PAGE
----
triancyclist incidents aren't reported."
According to traffic laws, bicyclists
must abide by the same rules that are set
forth for motor vehicles. They must ride
with traffic - in the United States that
means the left side of the street, where
they can see oncoming cars -and obey
all traffic lights, signs, speed limits and
lane markings. Cyclists are also prohib-
ited from biking while intoxicated. But
with an almost complete absence of bike
lanes on local streets, it's sharing the

sidewalk for most.
"I have full respect for cyclists," said
Engineering sophomore Andrew
C'eifetz, a pedestrian, "but they need to
understand the signs posted are there
and they need to abide by them"
"Cyclists are not a problem when they
cycle within their limits, but when you
have some person who is late to class
flying throu-h the Diao, that's when
they 'rc a nuisance' said Cifetz.
But one of the benefits of bikin. per-
haps the primary one for students, is get-
ting to class quickly. According to the
American Dietary Association, the aver-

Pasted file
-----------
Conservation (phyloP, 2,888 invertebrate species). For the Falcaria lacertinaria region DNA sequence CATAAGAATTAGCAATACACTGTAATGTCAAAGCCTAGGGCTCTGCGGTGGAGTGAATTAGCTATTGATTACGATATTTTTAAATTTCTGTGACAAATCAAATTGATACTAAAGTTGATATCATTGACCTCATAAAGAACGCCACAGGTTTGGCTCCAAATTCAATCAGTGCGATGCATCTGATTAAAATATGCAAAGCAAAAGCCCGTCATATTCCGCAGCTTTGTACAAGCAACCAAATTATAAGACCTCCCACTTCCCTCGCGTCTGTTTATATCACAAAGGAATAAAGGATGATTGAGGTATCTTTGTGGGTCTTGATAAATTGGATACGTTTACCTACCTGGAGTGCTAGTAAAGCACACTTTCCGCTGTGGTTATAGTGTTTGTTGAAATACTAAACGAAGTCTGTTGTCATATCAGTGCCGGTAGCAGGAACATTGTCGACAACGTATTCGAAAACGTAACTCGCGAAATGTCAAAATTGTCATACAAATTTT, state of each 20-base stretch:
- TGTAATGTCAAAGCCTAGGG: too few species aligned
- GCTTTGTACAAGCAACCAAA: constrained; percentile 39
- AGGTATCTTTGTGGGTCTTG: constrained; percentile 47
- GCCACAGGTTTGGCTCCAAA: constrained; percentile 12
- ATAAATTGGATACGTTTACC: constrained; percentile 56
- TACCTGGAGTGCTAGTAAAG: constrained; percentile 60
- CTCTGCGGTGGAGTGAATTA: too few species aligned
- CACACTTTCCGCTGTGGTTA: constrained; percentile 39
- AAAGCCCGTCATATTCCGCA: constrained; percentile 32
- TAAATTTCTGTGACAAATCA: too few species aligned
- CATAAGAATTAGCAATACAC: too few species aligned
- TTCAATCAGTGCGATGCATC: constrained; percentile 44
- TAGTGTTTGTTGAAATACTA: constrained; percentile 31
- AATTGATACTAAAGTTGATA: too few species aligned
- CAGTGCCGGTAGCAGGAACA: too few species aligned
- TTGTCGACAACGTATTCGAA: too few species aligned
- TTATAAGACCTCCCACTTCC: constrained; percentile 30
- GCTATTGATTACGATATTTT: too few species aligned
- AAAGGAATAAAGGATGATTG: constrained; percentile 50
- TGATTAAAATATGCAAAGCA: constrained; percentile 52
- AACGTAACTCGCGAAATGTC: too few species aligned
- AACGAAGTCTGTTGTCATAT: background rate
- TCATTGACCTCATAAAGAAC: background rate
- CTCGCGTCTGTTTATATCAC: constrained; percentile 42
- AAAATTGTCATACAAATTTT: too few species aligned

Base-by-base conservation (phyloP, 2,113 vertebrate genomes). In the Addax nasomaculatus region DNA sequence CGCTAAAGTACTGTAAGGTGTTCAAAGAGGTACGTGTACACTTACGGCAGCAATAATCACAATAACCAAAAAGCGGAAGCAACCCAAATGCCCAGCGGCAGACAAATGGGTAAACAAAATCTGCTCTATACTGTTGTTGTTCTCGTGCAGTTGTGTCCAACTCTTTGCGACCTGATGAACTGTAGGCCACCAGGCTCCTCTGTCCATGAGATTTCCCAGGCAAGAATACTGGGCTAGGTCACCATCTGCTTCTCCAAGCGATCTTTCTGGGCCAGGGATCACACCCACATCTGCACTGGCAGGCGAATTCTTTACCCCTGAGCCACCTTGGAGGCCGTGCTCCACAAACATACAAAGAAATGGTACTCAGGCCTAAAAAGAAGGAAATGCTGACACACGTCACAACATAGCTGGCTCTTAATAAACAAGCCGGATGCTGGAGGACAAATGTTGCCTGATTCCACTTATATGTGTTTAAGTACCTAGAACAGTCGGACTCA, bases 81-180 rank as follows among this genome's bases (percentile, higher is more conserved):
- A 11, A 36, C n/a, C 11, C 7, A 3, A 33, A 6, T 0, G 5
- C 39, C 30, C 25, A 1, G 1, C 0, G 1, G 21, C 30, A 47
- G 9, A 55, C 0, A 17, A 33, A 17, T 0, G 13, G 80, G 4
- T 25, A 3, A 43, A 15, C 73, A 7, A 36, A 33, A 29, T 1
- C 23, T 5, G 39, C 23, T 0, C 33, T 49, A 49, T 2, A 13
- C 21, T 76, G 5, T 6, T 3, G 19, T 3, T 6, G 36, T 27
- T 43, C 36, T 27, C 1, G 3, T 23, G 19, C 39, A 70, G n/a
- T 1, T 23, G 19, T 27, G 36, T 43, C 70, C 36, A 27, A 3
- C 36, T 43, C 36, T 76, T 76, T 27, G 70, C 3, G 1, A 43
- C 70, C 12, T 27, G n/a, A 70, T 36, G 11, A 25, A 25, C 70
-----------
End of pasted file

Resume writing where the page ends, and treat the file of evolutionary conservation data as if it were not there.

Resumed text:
age biker travels at a rate of 9.4 mph.
The ax erage walker moving at a normal
pace traveIs 3.7 mph, which only makes
it tougher to avoid the bikes' path.
"I bike and walk, depending on the
distance;' said School of Information
senior Mark Holloway. "I bike slower in
the Diag than in the downtown area. I
realize that on beautiful days there will
be a lot of people wvalking around."
Although bicycles might seem like a
nuisance on occasion, bikers themselves
confront a more constant problem in
securing them. "People don't take the
time to register, so it's a problem," said
Skowron. "Also, a lot of times, people
leave bikes in the wrong places. Bikes
are not allowed in buildings, walkways,
or on handicap ramps."
Also, there is a very high theft rate for
bicycles. In 1998, 90 bicycles were
reported stolen. In 1999, counting up to
September, 44 bikes have been reported
stolen. The warmer months tend to have